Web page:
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How a Minnesota Ruling May Have Nationwide Implications

All 50 states have implied consent laws, stating that by possessing a driver’s license, you consent to alcohol testing if suspected of DWI.  Minnesota’s test refusal law sets it apart from many other states however, in that fact that it is a crime for a suspected drunken-driver to refuse a warrantless test. Minnesota is also unique in the fact that a person can be convicted of refusing a test even if later acquitted of the DWI.

On December 28, The Minnesota Court of Appeals threw out the conviction of Ryan Mark Thompson, who refused to submit to a urine test. Thompson was arrested in April 2012 on suspicion of driving under the influence. He was charged with second-degree test refusal, third-degree driving while under the influence, obstructing the legal process, and driving over the centerline. Even after the other charges were dropped, Thompson was convicted of refusing a urine test. He challenged the constitutionality of the test-refusal law. The appellate court determined that a warrant was needed by police officers to obtain a urine test from Thompson.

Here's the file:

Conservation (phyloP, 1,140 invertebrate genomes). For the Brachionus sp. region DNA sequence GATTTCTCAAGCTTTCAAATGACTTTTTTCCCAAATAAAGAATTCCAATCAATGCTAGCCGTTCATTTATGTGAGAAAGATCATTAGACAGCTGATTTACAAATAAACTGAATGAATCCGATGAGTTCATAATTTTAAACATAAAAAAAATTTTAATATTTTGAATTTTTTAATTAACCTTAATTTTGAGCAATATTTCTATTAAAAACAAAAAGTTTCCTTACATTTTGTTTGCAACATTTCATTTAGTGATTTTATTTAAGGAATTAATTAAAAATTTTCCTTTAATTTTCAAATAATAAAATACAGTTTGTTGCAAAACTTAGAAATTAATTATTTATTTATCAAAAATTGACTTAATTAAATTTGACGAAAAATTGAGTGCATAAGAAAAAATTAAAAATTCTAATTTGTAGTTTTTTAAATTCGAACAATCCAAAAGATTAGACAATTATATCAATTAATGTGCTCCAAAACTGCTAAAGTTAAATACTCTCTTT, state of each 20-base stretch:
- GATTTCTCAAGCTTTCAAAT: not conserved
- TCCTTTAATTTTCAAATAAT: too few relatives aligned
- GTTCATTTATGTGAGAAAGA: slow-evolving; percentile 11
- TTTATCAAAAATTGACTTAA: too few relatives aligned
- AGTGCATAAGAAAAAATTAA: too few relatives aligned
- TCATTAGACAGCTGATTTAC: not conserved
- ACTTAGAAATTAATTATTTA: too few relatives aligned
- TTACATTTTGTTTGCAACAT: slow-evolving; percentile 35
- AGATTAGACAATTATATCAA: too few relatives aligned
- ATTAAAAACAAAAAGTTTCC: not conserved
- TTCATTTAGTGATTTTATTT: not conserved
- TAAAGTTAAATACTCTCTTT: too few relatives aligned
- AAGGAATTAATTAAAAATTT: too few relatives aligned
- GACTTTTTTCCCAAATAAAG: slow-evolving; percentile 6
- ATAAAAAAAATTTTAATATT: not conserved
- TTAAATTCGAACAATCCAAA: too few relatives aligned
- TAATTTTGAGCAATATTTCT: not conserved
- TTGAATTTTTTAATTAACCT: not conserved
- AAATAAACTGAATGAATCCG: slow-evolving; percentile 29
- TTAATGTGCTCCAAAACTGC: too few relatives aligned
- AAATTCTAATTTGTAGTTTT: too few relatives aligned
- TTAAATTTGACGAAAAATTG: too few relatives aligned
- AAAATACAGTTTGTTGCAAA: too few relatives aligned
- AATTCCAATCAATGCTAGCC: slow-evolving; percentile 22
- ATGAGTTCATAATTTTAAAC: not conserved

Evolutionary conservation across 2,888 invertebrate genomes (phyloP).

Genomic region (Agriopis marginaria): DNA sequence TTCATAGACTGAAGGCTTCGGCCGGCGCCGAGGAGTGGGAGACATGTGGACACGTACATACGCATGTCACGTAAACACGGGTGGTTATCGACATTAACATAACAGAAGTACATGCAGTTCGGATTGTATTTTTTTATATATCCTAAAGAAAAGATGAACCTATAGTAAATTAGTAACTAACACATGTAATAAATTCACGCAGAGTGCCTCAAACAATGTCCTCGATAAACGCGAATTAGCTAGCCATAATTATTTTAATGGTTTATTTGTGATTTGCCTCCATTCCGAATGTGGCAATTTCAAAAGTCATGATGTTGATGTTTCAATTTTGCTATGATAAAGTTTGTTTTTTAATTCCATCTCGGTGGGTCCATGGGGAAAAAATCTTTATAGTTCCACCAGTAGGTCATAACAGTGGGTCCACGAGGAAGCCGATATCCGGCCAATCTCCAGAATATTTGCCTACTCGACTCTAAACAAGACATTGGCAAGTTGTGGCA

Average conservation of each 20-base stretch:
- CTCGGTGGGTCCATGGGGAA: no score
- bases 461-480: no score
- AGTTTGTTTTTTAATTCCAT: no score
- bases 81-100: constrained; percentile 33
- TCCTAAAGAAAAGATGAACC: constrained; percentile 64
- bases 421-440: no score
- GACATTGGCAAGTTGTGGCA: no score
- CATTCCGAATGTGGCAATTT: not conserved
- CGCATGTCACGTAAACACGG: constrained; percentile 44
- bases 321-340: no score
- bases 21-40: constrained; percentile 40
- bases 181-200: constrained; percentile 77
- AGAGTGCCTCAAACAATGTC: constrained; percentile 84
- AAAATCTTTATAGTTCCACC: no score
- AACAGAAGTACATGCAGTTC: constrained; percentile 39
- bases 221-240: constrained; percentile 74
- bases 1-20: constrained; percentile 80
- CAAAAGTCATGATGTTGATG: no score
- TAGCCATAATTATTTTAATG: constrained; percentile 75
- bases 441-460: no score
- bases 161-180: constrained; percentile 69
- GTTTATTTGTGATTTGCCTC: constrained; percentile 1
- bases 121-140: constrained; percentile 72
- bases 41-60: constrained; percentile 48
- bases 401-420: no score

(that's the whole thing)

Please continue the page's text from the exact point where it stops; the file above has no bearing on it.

The U.S. Supreme Court has ruled that taking blood and urine samples is a search under the Fourth Amendment and therefore requires a warrant. Minnesota’s test refusal law will now be under review by the Supreme Court and the decision made is likely to have nationwide implications.

If you or someone you know has questions regarding a DWI arrest, contact F. Clayton Tyler & Associates. We provide a free, initial consultation. We have the answers you need.